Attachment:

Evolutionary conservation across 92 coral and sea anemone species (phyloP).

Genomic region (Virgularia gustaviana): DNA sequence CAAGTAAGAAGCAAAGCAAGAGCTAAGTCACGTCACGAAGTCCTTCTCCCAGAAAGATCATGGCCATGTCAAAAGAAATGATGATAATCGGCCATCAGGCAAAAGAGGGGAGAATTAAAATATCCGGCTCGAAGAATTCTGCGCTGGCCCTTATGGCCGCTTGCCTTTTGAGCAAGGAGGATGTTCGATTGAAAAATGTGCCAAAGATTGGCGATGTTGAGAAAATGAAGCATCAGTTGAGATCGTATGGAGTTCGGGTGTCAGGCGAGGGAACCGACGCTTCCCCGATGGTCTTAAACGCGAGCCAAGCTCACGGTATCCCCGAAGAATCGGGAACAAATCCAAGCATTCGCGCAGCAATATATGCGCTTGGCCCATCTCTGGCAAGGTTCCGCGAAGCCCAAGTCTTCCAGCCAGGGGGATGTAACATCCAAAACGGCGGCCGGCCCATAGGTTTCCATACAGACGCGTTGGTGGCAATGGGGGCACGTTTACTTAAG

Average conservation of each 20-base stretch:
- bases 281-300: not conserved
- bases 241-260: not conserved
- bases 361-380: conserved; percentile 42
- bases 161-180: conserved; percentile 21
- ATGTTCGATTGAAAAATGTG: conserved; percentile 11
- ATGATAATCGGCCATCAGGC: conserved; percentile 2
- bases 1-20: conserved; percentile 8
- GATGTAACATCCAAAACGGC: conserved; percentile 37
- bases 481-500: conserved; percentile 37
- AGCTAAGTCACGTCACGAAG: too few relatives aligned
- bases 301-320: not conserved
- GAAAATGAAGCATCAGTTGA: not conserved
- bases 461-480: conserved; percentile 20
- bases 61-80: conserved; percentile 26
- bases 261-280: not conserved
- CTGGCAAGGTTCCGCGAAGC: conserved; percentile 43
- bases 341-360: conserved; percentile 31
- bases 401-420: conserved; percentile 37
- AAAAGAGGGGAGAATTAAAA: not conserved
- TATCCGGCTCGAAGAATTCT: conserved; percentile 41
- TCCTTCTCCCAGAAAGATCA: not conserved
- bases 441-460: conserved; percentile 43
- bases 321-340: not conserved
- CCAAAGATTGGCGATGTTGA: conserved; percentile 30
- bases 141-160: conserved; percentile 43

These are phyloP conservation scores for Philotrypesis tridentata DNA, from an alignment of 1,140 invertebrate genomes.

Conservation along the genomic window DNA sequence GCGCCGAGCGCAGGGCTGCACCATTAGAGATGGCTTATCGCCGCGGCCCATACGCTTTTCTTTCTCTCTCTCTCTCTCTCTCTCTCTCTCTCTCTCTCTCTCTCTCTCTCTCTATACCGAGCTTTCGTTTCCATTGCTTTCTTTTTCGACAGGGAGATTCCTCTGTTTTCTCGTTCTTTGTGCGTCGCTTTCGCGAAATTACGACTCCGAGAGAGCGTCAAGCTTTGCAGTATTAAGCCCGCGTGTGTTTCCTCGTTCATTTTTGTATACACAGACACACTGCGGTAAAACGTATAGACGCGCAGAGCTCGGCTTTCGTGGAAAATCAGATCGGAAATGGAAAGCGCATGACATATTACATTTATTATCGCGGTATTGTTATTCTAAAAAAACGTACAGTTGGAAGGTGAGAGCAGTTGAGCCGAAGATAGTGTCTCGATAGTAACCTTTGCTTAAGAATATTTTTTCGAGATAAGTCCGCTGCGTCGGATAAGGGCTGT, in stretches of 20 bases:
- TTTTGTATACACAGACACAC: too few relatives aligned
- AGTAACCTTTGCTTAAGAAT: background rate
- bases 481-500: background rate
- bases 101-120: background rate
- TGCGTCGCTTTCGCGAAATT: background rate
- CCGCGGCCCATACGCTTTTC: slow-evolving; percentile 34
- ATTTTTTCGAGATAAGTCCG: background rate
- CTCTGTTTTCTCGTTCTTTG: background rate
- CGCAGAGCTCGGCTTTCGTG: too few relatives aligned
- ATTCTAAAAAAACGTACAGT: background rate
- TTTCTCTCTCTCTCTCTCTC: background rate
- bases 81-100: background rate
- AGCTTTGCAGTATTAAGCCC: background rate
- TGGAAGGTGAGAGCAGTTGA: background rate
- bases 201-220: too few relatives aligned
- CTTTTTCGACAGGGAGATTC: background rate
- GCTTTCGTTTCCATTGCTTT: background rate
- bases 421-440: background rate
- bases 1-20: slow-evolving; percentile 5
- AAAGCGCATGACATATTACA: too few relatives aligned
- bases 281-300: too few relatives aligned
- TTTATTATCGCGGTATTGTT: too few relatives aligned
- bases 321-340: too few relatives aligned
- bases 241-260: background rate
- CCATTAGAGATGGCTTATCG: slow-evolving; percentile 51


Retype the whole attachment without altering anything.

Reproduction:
Evolutionary conservation across 92 coral and sea anemone species (phyloP).

Genomic region (Virgularia gustaviana): DNA sequence CAAGTAAGAAGCAAAGCAAGAGCTAAGTCACGTCACGAAGTCCTTCTCCCAGAAAGATCATGGCCATGTCAAAAGAAATGATGATAATCGGCCATCAGGCAAAAGAGGGGAGAATTAAAATATCCGGCTCGAAGAATTCTGCGCTGGCCCTTATGGCCGCTTGCCTTTTGAGCAAGGAGGATGTTCGATTGAAAAATGTGCCAAAGATTGGCGATGTTGAGAAAATGAAGCATCAGTTGAGATCGTATGGAGTTCGGGTGTCAGGCGAGGGAACCGACGCTTCCCCGATGGTCTTAAACGCGAGCCAAGCTCACGGTATCCCCGAAGAATCGGGAACAAATCCAAGCATTCGCGCAGCAATATATGCGCTTGGCCCATCTCTGGCAAGGTTCCGCGAAGCCCAAGTCTTCCAGCCAGGGGGATGTAACATCCAAAACGGCGGCCGGCCCATAGGTTTCCATACAGACGCGTTGGTGGCAATGGGGGCACGTTTACTTAAG

Average conservation of each 20-base stretch:
- bases 281-300: not conserved
- bases 241-260: not conserved
- bases 361-380: conserved; percentile 42
- bases 161-180: conserved; percentile 21
- ATGTTCGATTGAAAAATGTG: conserved; percentile 11
- ATGATAATCGGCCATCAGGC: conserved; percentile 2
- bases 1-20: conserved; percentile 8
- GATGTAACATCCAAAACGGC: conserved; percentile 37
- bases 481-500: conserved; percentile 37
- AGCTAAGTCACGTCACGAAG: too few relatives aligned
- bases 301-320: not conserved
- GAAAATGAAGCATCAGTTGA: not conserved
- bases 461-480: conserved; percentile 20
- bases 61-80: conserved; percentile 26
- bases 261-280: not conserved
- CTGGCAAGGTTCCGCGAAGC: conserved; percentile 43
- bases 341-360: conserved; percentile 31
- bases 401-420: conserved; percentile 37
- AAAAGAGGGGAGAATTAAAA: not conserved
- TATCCGGCTCGAAGAATTCT: conserved; percentile 41
- TCCTTCTCCCAGAAAGATCA: not conserved
- bases 441-460: conserved; percentile 43
- bases 321-340: not conserved
- CCAAAGATTGGCGATGTTGA: conserved; percentile 30
- bases 141-160: conserved; percentile 43

These are phyloP conservation scores for Philotrypesis tridentata DNA, from an alignment of 1,140 invertebrate genomes.

Conservation along the genomic window DNA sequence GCGCCGAGCGCAGGGCTGCACCATTAGAGATGGCTTATCGCCGCGGCCCATACGCTTTTCTTTCTCTCTCTCTCTCTCTCTCTCTCTCTCTCTCTCTCTCTCTCTCTCTCTCTATACCGAGCTTTCGTTTCCATTGCTTTCTTTTTCGACAGGGAGATTCCTCTGTTTTCTCGTTCTTTGTGCGTCGCTTTCGCGAAATTACGACTCCGAGAGAGCGTCAAGCTTTGCAGTATTAAGCCCGCGTGTGTTTCCTCGTTCATTTTTGTATACACAGACACACTGCGGTAAAACGTATAGACGCGCAGAGCTCGGCTTTCGTGGAAAATCAGATCGGAAATGGAAAGCGCATGACATATTACATTTATTATCGCGGTATTGTTATTCTAAAAAAACGTACAGTTGGAAGGTGAGAGCAGTTGAGCCGAAGATAGTGTCTCGATAGTAACCTTTGCTTAAGAATATTTTTTCGAGATAAGTCCGCTGCGTCGGATAAGGGCTGT, in stretches of 20 bases:
- TTTTGTATACACAGACACAC: too few relatives aligned
- AGTAACCTTTGCTTAAGAAT: background rate
- bases 481-500: background rate
- bases 101-120: background rate
- TGCGTCGCTTTCGCGAAATT: background rate
- CCGCGGCCCATACGCTTTTC: slow-evolving; percentile 34
- ATTTTTTCGAGATAAGTCCG: background rate
- CTCTGTTTTCTCGTTCTTTG: background rate
- CGCAGAGCTCGGCTTTCGTG: too few relatives aligned
- ATTCTAAAAAAACGTACAGT: background rate
- TTTCTCTCTCTCTCTCTCTC: background rate
- bases 81-100: background rate
- AGCTTTGCAGTATTAAGCCC: background rate
- TGGAAGGTGAGAGCAGTTGA: background rate
- bases 201-220: too few relatives aligned
- CTTTTTCGACAGGGAGATTC: background rate
- GCTTTCGTTTCCATTGCTTT: background rate
- bases 421-440: background rate
- bases 1-20: slow-evolving; percentile 5
- AAAGCGCATGACATATTACA: too few relatives aligned
- bases 281-300: too few relatives aligned
- TTTATTATCGCGGTATTGTT: too few relatives aligned
- bases 321-340: too few relatives aligned
- bases 241-260: background rate
- CCATTAGAGATGGCTTATCG: slow-evolving; percentile 51